Kelly, who lost a son in Afghanistan, later grew emotional over Trump's rhetoric about the military. "Trump doesn't care what happens to these guys," Kelly said, according to Bolton. "He says it would be 'cool' to invade Venezuela."
Bolton described Trump railing about "how much he disliked" then-Secretary of State Rex Tillerson after a contentious dinner the two had with Haley.
In Trump's retelling, Tillerson told Haley after an argument: "Don't ever talk to me that way again." Before Haley had a chance to respond, he said: "You're nothing but a c*nt, and don't ever forget it."
"In most administrations, that would have gotten Tillerson fired, so I wondered if he ever actually said it," Bolton wrote. "And if he hadn't, why did Trump tell me he had?"
Bolton was no fan of Haley himself, describing her as more focused on advancing her own presidential ambitions in her role over pursuing sought after policies by the administration.
Trump also had it out for then-Secretary of Defense Jim Mattis, whom he apparently believed had undermined his policies and leaked information to the press.
"He's a liberal Democrat, you know that, don't you?" Trump asked Bolton about Mattis.
Bolton also described Trump playing world leaders like he does the media, blatantly making "incredulous" and "inaccurate" statements on calls to leaders such as Turkey's Recep Tayyip Erdoğan.
The president also frequently brought up the idea of armed conflict with Iran to his former adviser.
"You tell Bibi that if he uses force, I will back him," Trump told Bolton, unprompted.
He describes Trump's Russia policy as disjointed, frenetic and littered inexplicable decisions. At one point, Bolton pressed the issue of election interference issue ahead of a meeting with the Russians. "He wanted me to raise election interference" with the Russians rather than bring it up himself, Bolton said.
The meeting was a disaster — Russian President Vladimir Putin told Trump what he wanted to hear. Putin fed Trump's conspiracy theories, claiming that longtime Russia foe Bill Browder had given former Democratic candidate Hillary Clinton's campaign and foundation "some $400 million that he had basically stolen from Russia," Bolton wrote.
"It was all hot air, but Trump was very excited about it," he added. "This seemed like a trap if there ever was one."
Bolton later described administration officials' stunned reaction to the "catastrophic" Helsinki meeting, where Trump backed Putin's claim about meddling over his own intelligence community. But, as in other cases, Trump's internal response mirrored his public statements.
"Surprised at the negative reaction," Trump claimed that he "had reviewed the press-conference transcript and decided that he had misspoken." He insisted that he had meant to say, "I don't see any reason why it would not be Russia" that did the meddling instead of "I don't see any reason why it would be Russia."
"Of course, that change alone did not eliminate the problem of his other statements accepting moral equivalence between Putin's view and our own intelligence community's view," Bolton wrote. "But for the press office people, Trump's making any kind of corrective statement was progress . . . This was hardly the way to do relations with Russia, and Putin had to be laughing uproariously at what he had gotten away with in Helsinki."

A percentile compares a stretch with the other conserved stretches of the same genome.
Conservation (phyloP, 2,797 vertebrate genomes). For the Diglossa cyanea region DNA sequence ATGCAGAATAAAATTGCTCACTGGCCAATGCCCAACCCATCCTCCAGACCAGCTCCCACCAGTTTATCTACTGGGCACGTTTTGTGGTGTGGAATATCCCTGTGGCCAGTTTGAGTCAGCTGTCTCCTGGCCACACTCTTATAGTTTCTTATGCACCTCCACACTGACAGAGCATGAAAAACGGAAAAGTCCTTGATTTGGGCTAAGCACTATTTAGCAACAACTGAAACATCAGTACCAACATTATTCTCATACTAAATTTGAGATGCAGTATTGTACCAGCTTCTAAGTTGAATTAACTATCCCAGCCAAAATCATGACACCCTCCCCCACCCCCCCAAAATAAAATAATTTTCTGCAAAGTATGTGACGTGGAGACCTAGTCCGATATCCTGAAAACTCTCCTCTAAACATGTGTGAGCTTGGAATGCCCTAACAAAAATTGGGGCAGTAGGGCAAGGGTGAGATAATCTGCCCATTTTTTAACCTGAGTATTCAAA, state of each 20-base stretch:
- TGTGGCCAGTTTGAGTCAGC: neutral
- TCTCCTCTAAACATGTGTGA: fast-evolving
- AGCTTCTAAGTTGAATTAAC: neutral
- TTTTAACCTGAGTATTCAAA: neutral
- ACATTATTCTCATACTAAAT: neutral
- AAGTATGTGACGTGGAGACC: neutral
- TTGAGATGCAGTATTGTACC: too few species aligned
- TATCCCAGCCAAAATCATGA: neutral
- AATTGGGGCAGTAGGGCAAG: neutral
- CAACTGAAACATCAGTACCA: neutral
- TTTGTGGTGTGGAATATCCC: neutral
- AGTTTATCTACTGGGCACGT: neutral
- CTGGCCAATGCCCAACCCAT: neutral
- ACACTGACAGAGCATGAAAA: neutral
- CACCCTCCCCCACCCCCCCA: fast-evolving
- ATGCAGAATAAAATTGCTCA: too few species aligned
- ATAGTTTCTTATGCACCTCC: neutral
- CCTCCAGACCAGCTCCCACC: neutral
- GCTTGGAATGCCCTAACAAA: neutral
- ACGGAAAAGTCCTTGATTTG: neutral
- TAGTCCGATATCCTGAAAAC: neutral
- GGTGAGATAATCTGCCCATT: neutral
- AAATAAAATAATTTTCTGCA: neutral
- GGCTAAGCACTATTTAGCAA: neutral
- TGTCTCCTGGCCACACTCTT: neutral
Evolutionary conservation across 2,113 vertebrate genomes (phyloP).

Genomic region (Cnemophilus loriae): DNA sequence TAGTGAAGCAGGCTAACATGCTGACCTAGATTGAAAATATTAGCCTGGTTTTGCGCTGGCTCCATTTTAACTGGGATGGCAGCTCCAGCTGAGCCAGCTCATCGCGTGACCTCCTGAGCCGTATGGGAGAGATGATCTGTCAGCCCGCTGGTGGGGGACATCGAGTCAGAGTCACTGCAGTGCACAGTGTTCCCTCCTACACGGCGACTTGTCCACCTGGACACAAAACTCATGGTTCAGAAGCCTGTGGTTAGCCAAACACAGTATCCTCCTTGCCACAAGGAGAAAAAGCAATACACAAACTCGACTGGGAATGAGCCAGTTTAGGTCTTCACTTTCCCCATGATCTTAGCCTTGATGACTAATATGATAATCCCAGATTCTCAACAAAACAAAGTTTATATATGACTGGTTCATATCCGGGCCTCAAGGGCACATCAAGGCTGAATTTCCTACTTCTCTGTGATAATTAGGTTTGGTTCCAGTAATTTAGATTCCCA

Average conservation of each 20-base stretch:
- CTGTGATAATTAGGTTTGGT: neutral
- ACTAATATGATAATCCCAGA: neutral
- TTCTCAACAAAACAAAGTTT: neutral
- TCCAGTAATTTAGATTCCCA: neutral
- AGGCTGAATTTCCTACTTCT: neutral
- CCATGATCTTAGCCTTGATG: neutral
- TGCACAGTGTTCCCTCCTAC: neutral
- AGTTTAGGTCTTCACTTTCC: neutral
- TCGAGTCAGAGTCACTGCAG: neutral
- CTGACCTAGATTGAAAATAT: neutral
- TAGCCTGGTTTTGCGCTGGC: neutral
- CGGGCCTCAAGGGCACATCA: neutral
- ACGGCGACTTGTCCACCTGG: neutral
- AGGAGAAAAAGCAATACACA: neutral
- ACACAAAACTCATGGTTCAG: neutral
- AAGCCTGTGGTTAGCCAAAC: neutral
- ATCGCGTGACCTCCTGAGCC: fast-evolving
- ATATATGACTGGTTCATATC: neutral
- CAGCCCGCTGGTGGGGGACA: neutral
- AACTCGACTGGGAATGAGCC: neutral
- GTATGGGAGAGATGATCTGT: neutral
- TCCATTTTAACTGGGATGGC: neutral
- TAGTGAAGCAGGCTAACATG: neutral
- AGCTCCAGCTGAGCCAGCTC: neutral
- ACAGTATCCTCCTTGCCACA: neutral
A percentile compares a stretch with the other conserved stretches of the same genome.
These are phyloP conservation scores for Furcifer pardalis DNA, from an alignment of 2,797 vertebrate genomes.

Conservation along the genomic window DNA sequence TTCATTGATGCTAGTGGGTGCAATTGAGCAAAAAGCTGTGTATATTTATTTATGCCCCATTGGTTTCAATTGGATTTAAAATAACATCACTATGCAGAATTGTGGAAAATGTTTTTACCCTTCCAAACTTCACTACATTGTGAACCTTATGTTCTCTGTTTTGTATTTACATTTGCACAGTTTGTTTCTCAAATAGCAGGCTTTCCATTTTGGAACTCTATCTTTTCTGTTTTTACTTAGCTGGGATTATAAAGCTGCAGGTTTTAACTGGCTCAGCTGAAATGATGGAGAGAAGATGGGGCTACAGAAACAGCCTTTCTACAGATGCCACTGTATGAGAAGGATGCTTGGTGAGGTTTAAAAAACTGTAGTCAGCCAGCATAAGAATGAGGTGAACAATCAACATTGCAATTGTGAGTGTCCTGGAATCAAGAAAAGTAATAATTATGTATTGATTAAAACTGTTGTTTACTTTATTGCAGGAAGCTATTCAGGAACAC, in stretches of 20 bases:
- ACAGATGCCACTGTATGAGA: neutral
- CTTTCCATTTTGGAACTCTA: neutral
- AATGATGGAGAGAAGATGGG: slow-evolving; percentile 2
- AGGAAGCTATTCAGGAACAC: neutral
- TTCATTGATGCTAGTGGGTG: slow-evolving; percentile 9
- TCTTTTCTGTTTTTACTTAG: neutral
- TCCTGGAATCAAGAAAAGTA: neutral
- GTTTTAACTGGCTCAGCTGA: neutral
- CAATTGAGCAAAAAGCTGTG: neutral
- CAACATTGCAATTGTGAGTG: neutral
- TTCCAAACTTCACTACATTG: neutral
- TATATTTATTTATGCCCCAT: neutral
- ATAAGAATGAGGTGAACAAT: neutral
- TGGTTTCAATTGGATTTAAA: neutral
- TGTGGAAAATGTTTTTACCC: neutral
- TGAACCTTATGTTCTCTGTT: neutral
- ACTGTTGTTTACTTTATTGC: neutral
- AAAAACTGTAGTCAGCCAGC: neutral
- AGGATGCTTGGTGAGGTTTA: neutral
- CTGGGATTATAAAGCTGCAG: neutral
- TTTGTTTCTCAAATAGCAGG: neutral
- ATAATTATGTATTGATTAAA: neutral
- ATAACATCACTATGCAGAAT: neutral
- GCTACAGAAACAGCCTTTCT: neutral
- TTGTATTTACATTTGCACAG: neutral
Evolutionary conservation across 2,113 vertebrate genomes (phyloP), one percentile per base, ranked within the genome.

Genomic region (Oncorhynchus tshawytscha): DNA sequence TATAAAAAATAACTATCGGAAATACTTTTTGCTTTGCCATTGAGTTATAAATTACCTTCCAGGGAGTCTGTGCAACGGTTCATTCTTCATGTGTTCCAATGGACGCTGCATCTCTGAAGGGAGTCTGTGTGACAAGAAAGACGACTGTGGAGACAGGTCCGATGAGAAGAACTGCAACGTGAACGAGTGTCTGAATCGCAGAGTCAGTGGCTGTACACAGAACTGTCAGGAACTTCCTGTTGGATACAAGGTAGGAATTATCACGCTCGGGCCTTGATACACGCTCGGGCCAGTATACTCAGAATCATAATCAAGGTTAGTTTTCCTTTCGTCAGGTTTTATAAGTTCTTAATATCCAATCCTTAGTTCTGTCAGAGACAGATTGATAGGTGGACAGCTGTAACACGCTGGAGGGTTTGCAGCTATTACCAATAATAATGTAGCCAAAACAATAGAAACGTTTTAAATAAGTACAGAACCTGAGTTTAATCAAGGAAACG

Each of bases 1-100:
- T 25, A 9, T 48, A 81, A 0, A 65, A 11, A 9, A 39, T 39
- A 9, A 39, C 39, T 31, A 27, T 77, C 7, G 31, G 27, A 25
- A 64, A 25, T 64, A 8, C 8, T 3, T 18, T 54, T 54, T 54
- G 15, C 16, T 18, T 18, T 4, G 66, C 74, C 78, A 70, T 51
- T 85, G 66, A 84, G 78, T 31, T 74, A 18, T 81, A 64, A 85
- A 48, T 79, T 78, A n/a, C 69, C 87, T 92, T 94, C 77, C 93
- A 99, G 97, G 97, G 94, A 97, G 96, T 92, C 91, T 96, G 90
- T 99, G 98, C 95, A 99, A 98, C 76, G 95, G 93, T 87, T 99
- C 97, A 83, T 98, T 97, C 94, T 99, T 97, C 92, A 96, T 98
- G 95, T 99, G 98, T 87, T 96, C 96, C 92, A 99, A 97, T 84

Trump later "objected to having any sanctions at all" in response to the chemical attack against a former Russian spy and his daughter in the U.K. and "wanted to rescind them" when they were announced. He later told Secretary of State Mike Pompeo to tell the Russians that "some bureaucrat" had published the sanctions — "a call that may or may not have ever taken place."
Trump also "stopped an anodyne statement criticizing Russia on the tenth anniversary its invasion of Georgia, a completely unforced error," Bolton wrote. However, his book noted that the statement would have had little effect: "Russia would have ignored it, but the Europeans noticed its absence."
Bolton does not delve deeply into Trump's motivations for his bizarre decisions related to Russia.
"Trump seemed to think that criticizing the policies and actions of foreign governments made it harder for him to have good personal relationships with their leaders," Bolton wrote. "This was a reflection of his difficulty in separating the personal from official reasons."
But Bolton grew conspiratorial over Trump's desire to push back on Russian sanctions.
"I wondered if this entire crisis was caused by Rand Paul's recent visit to Moscow . . . where the Russians doubtless stressed that they were very unhappy about the sanctions," Bolton wrote.
"This was ironic, with libertarian politicians like Paul so worried about the Kremlin's tender sensibilities," Bolton said in one of several passages targeting his archnemesis from Kentucky.
Bolton repeatedly took aim at Paul, who criticized his hiring as "the worst f*cking decision" Trump has made, according to the book.
In Bolton's telling, Trump's desire was to make him the secretary of state. However, the president told him he feared "that son of a b*tch Rand Paul will vote against you."